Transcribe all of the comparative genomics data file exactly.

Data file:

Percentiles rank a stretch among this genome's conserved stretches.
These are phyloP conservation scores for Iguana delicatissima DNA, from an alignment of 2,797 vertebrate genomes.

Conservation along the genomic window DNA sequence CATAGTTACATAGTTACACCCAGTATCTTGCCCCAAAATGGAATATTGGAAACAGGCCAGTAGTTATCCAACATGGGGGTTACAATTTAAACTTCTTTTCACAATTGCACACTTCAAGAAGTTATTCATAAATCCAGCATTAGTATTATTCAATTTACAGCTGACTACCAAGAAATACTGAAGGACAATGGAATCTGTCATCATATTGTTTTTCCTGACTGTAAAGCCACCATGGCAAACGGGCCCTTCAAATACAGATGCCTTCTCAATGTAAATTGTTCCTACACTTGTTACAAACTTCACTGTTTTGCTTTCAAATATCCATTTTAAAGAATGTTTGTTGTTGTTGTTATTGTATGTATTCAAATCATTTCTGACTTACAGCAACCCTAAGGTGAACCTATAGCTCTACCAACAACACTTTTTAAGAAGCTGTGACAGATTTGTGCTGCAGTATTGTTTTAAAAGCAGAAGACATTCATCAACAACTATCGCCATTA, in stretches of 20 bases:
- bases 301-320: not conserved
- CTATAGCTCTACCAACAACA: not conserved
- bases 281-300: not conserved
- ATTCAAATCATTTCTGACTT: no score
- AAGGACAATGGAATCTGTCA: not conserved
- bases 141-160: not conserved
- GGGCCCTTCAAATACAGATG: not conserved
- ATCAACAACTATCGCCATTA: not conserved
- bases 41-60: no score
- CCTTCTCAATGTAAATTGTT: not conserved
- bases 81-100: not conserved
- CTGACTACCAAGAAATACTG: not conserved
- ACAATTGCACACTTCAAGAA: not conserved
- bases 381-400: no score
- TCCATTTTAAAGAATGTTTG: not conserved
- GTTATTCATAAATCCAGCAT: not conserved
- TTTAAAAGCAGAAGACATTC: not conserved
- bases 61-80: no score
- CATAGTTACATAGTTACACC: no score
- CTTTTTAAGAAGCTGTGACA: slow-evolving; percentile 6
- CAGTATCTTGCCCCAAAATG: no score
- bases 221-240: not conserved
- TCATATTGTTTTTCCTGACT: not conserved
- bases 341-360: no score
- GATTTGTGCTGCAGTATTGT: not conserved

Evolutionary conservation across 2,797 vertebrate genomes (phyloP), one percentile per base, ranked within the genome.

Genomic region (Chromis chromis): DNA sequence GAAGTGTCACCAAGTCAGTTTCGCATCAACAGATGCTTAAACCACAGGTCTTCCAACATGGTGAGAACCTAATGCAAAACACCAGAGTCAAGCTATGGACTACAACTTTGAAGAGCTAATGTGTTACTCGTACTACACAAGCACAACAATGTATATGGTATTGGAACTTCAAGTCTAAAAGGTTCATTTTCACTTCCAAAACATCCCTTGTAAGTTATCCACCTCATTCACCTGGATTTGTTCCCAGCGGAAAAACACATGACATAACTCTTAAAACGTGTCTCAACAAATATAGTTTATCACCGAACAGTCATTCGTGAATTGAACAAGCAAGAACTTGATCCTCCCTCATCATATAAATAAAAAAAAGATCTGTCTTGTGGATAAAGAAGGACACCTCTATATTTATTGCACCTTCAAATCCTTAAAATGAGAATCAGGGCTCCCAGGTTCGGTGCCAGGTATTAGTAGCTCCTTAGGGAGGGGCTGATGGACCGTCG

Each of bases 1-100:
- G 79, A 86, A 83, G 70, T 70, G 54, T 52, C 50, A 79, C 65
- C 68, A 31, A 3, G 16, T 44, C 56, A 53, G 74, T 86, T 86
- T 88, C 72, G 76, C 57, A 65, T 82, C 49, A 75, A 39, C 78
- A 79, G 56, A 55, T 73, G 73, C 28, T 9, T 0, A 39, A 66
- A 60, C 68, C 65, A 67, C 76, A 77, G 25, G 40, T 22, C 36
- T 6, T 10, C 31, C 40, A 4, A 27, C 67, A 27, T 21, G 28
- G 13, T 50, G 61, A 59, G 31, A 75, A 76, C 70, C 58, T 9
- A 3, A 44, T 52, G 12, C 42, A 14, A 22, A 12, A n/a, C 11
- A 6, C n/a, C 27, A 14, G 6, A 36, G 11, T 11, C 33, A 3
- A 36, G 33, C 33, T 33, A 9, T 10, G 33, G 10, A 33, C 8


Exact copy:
Percentiles rank a stretch among this genome's conserved stretches.
These are phyloP conservation scores for Iguana delicatissima DNA, from an alignment of 2,797 vertebrate genomes.

Conservation along the genomic window DNA sequence CATAGTTACATAGTTACACCCAGTATCTTGCCCCAAAATGGAATATTGGAAACAGGCCAGTAGTTATCCAACATGGGGGTTACAATTTAAACTTCTTTTCACAATTGCACACTTCAAGAAGTTATTCATAAATCCAGCATTAGTATTATTCAATTTACAGCTGACTACCAAGAAATACTGAAGGACAATGGAATCTGTCATCATATTGTTTTTCCTGACTGTAAAGCCACCATGGCAAACGGGCCCTTCAAATACAGATGCCTTCTCAATGTAAATTGTTCCTACACTTGTTACAAACTTCACTGTTTTGCTTTCAAATATCCATTTTAAAGAATGTTTGTTGTTGTTGTTATTGTATGTATTCAAATCATTTCTGACTTACAGCAACCCTAAGGTGAACCTATAGCTCTACCAACAACACTTTTTAAGAAGCTGTGACAGATTTGTGCTGCAGTATTGTTTTAAAAGCAGAAGACATTCATCAACAACTATCGCCATTA, in stretches of 20 bases:
- bases 301-320: not conserved
- CTATAGCTCTACCAACAACA: not conserved
- bases 281-300: not conserved
- ATTCAAATCATTTCTGACTT: no score
- AAGGACAATGGAATCTGTCA: not conserved
- bases 141-160: not conserved
- GGGCCCTTCAAATACAGATG: not conserved
- ATCAACAACTATCGCCATTA: not conserved
- bases 41-60: no score
- CCTTCTCAATGTAAATTGTT: not conserved
- bases 81-100: not conserved
- CTGACTACCAAGAAATACTG: not conserved
- ACAATTGCACACTTCAAGAA: not conserved
- bases 381-400: no score
- TCCATTTTAAAGAATGTTTG: not conserved
- GTTATTCATAAATCCAGCAT: not conserved
- TTTAAAAGCAGAAGACATTC: not conserved
- bases 61-80: no score
- CATAGTTACATAGTTACACC: no score
- CTTTTTAAGAAGCTGTGACA: slow-evolving; percentile 6
- CAGTATCTTGCCCCAAAATG: no score
- bases 221-240: not conserved
- TCATATTGTTTTTCCTGACT: not conserved
- bases 341-360: no score
- GATTTGTGCTGCAGTATTGT: not conserved

Evolutionary conservation across 2,797 vertebrate genomes (phyloP), one percentile per base, ranked within the genome.

Genomic region (Chromis chromis): DNA sequence GAAGTGTCACCAAGTCAGTTTCGCATCAACAGATGCTTAAACCACAGGTCTTCCAACATGGTGAGAACCTAATGCAAAACACCAGAGTCAAGCTATGGACTACAACTTTGAAGAGCTAATGTGTTACTCGTACTACACAAGCACAACAATGTATATGGTATTGGAACTTCAAGTCTAAAAGGTTCATTTTCACTTCCAAAACATCCCTTGTAAGTTATCCACCTCATTCACCTGGATTTGTTCCCAGCGGAAAAACACATGACATAACTCTTAAAACGTGTCTCAACAAATATAGTTTATCACCGAACAGTCATTCGTGAATTGAACAAGCAAGAACTTGATCCTCCCTCATCATATAAATAAAAAAAAGATCTGTCTTGTGGATAAAGAAGGACACCTCTATATTTATTGCACCTTCAAATCCTTAAAATGAGAATCAGGGCTCCCAGGTTCGGTGCCAGGTATTAGTAGCTCCTTAGGGAGGGGCTGATGGACCGTCG

Each of bases 1-100:
- G 79, A 86, A 83, G 70, T 70, G 54, T 52, C 50, A 79, C 65
- C 68, A 31, A 3, G 16, T 44, C 56, A 53, G 74, T 86, T 86
- T 88, C 72, G 76, C 57, A 65, T 82, C 49, A 75, A 39, C 78
- A 79, G 56, A 55, T 73, G 73, C 28, T 9, T 0, A 39, A 66
- A 60, C 68, C 65, A 67, C 76, A 77, G 25, G 40, T 22, C 36
- T 6, T 10, C 31, C 40, A 4, A 27, C 67, A 27, T 21, G 28
- G 13, T 50, G 61, A 59, G 31, A 75, A 76, C 70, C 58, T 9
- A 3, A 44, T 52, G 12, C 42, A 14, A 22, A 12, A n/a, C 11
- A 6, C n/a, C 27, A 14, G 6, A 36, G 11, T 11, C 33, A 3
- A 36, G 33, C 33, T 33, A 9, T 10, G 33, G 10, A 33, C 8